In the small towns of the desert, children make houses of sand in the evening. Before going home, they smash those houses of sand with their feet and say, “I created, I destroyed.”
In the last rites of most Hindu people, a close family member of the deceased has to take a bamboo stave and break the skull of the dead body already burning in the funeral pyre. It is called Kapala Kriya. What burns before you is nothing but body and so you must destroy it with your own hands.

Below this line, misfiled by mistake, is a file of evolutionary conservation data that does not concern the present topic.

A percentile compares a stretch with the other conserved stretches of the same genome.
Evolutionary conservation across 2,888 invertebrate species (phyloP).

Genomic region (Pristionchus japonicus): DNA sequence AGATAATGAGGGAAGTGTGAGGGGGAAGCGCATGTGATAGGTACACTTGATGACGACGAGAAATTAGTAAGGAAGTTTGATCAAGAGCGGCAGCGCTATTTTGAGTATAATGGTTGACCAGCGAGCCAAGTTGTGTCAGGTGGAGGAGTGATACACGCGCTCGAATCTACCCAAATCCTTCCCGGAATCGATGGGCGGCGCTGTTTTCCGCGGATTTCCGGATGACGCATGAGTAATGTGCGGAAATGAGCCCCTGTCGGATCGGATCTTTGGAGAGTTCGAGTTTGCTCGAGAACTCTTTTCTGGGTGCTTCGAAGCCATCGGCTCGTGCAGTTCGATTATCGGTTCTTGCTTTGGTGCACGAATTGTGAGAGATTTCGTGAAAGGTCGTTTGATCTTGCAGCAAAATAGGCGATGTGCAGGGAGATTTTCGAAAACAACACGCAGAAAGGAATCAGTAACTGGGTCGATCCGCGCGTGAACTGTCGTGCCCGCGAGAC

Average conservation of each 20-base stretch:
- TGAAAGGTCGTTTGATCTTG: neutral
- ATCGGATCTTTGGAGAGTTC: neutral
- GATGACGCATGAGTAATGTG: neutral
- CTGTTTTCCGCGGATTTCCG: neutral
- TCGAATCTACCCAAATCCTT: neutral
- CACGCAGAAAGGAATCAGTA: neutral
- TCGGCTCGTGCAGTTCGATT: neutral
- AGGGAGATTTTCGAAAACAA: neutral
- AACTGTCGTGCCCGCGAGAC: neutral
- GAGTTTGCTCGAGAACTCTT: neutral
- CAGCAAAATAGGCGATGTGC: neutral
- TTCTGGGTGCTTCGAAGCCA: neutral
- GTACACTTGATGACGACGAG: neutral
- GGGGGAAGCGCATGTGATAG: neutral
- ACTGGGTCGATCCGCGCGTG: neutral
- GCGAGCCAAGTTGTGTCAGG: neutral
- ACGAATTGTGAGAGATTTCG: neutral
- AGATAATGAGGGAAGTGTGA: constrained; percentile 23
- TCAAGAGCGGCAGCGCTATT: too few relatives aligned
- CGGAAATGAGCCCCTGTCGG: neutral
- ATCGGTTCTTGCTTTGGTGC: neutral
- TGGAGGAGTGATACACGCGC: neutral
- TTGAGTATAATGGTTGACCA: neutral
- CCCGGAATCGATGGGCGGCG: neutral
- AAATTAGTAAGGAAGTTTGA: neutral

At the end of puja, the worshipped idols made of clay (that took months to be sculpted) must be immersed into water. They must dissolve into nothing.
There are no graves, no epigraphs, no cemeteries to be visited years after the death. The dead cannot take space from the living. The dead must be forgotten.
The gods’ task doesn’t end with creation alone. What gods created, gods must destroy.
Even the ashes of the burnt body cannot be kept in urns. They, too, must be immersed into water. Your bones will not be found centuries later.
In my last love letter to this mortal world, I will write, “Break my skull, my love, and light a cheap cigarette from the smouldering ashes of my pyre.”